Serpent Column mangle black metal’s borders to create own darkness on entrancing ‘Invicta’

I’ve never been able to understand people with rigid outlooks on life and feeling there is only one right way, only one true type of person, only one path. Those people tend to be rather boring and, if we’re being honest, almost always are assholes. Is it fear of reaching out to territory previously strange to them? Is it an inherent weakness in admitting other ways and other people may be right?

I got to thinking about that when going through the admittedly sparse bio accompanying “Invicta,” the second record from mysterious black metal duo Serpent Column. I was instantly interested as their debut “Ornuthi Thalassa” is frequently visited on my Bandcamp collection, so I already knew how daring this band was. But the bio material spoke of lashing out against narrow thinking and embracing diversity, be that of thought, other people, and even the way they approach their music. Guitarist/bassist/vocalist Theophilos and drummer/ambient sound designer/backing vocalist Maya do not head down a normal, beaten path to create the three tracks that appear here. Your senses are battered taking on these songs, but you also are stimulated intellectually because the band is making you think. You can’t predict the next turn because it isn’t easily sniffed out. That’s refreshing and enthralling, and that’s a reason this band and record are so noteworthy. By the way, release date isn’t until the 26th, but since this is our last week of reviews for the year, we’re hitting it now. So, be patient if trying to order.

“Asphodel” starts the album and is the longest track, running 14:14. Angular riffs get charging before the guitars begin bruising, and odd melodies make you tilt your head. The track then tears itself apart with mind-bending leads warping reality before things go cold, and the guitars begin trickling like a cold rain. The stretch keeps going until about the six-minute mark when harsh cries explode in the night sky, the guitars bleed melody, and the tempo pounds way. The music keeps flooding with extreme force, with the riffs having no mercy until there’s a sudden halt. Thunder fills the sky, birds begin to call, and the track slowly bleeds out before rushing back in, if only for a few moments.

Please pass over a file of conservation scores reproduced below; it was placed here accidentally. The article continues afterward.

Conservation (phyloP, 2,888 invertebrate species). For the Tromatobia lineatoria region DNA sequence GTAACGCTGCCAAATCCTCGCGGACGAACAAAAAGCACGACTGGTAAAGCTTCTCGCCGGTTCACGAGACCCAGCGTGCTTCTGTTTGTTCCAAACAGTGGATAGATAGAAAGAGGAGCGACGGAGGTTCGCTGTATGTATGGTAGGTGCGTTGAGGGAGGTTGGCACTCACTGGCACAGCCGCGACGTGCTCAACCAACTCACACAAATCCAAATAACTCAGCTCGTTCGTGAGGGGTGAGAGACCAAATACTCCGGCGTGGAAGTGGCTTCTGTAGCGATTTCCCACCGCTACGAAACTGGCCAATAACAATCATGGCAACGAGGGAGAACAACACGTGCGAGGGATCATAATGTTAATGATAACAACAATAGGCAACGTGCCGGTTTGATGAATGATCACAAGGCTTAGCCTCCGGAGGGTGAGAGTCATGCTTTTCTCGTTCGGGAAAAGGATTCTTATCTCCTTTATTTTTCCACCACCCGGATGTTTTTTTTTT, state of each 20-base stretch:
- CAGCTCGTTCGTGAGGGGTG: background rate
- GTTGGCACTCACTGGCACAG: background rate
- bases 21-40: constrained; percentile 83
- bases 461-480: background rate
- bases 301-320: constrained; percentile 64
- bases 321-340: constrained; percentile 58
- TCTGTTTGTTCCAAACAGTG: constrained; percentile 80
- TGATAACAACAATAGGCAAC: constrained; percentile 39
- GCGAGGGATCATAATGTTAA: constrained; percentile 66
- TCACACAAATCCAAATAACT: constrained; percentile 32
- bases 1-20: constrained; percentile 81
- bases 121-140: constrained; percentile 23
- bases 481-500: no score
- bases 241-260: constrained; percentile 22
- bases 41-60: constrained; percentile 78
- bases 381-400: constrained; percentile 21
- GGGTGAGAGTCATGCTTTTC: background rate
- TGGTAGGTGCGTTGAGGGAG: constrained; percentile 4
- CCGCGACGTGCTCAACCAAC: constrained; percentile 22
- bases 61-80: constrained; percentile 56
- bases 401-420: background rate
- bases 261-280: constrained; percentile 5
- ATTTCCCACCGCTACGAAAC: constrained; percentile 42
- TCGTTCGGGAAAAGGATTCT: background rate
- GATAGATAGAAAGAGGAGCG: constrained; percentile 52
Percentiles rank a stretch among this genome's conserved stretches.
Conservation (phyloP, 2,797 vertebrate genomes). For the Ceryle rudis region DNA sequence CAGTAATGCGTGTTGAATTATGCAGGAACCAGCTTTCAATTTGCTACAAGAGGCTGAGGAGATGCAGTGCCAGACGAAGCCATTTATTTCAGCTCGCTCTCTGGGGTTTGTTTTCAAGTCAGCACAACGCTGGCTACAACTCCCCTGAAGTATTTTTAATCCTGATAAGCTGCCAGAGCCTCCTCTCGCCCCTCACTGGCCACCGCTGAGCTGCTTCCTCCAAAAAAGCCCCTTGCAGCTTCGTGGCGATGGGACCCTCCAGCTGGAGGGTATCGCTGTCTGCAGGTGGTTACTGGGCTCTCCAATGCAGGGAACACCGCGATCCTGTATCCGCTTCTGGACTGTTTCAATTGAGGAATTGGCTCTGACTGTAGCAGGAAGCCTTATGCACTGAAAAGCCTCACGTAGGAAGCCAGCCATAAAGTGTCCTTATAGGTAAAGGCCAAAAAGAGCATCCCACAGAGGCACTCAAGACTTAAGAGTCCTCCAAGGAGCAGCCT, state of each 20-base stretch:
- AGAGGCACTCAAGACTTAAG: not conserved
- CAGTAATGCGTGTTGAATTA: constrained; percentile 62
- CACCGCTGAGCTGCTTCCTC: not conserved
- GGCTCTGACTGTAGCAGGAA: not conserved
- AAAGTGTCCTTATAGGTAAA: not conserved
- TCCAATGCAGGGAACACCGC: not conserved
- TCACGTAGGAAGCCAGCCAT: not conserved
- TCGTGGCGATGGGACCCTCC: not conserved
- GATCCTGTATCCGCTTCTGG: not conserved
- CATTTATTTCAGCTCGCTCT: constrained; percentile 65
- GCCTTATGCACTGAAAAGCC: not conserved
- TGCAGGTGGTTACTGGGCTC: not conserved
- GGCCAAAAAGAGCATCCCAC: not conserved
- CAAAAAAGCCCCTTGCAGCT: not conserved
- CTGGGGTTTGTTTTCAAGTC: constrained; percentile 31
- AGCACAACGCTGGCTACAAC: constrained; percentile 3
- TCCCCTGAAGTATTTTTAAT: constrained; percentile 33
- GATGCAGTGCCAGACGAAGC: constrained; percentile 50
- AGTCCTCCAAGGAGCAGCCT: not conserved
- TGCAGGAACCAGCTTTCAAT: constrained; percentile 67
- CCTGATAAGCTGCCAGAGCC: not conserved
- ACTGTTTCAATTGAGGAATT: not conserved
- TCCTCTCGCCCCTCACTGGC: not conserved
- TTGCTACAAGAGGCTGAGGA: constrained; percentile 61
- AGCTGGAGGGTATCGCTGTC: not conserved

“Decursio” spills right into the scene, causing a total panic, as cries burst, and we’re headed right for tornadic hell. The growls rumble and crush, while the music thrashes maniacally, and then the vocals take on an animalistic quality. The tempo bruises, as you’re locked into a dizzying fury that helps the chaos rise. Cries are buried beneath it all, with the song coming to a smearing, spiraling end. “Aedis Invia” closes the record with electric jolts and a tempo that reminds of old, ’90s-style indie rock, with buzzsaw vocals tearing into its mid-section. The track rustles and blisters, with noise rising over the top before the song goes clean and numbing. You might find yourself drifting in thought, with the music literally making your ears rattle (first time I heard this section, I thought something was wrong with me) before it goes back to calm. Slowly, the pace intensifies, with guitars jangling and catching fire, causing your heart to race before it all ends with birds chirping and you wondering what just happened.

Serpent Column continue to expand the definition and scope of black metal, and “Invicta” is a record that might take a few visits before it fully forms inside your brain. This duo isn’t going to lead you by the arm anywhere and instead are going to force you to explore their darkened borders. You’ll be better for it, though, as it’ll push your own understanding of what black metal can be and perhaps make you a more diverse thinker along the way.

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